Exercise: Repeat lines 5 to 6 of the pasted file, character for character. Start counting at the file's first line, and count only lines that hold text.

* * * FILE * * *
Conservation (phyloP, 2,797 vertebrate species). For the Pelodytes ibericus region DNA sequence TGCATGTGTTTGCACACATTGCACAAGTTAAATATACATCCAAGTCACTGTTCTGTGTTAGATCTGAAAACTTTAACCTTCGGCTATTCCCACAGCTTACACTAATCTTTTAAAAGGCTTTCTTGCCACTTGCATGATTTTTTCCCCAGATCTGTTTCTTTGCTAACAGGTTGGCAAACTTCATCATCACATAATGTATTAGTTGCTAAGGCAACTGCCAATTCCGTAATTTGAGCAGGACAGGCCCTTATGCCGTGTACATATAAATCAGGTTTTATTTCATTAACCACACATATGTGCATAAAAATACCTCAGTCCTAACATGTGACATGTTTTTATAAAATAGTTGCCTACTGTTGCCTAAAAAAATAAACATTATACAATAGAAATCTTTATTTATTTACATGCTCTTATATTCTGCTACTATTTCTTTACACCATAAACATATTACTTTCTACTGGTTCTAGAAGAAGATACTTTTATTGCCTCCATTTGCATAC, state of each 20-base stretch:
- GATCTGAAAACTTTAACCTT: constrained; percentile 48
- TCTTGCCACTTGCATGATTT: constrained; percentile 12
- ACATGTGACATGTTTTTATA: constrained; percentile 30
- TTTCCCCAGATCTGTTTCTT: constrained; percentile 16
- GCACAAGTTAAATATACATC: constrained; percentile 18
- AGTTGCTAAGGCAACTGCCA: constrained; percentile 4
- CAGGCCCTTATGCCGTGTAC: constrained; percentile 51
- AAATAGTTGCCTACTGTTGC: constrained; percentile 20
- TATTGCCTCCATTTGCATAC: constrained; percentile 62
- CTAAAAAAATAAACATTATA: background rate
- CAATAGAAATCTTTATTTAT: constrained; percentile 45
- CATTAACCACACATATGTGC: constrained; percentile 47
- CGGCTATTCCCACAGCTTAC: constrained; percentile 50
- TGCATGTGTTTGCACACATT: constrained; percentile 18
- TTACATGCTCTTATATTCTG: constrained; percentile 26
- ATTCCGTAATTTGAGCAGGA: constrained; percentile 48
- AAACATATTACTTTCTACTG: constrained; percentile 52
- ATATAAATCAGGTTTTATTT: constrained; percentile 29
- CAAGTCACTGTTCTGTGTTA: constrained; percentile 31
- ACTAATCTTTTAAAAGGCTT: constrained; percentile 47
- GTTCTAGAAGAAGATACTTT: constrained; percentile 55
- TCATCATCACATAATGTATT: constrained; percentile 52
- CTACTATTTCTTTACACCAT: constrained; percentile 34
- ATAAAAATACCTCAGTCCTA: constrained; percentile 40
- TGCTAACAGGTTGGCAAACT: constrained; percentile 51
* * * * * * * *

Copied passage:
- TTTCCCCAGATCTGTTTCTT: constrained; percentile 16
- GCACAAGTTAAATATACATC: constrained; percentile 18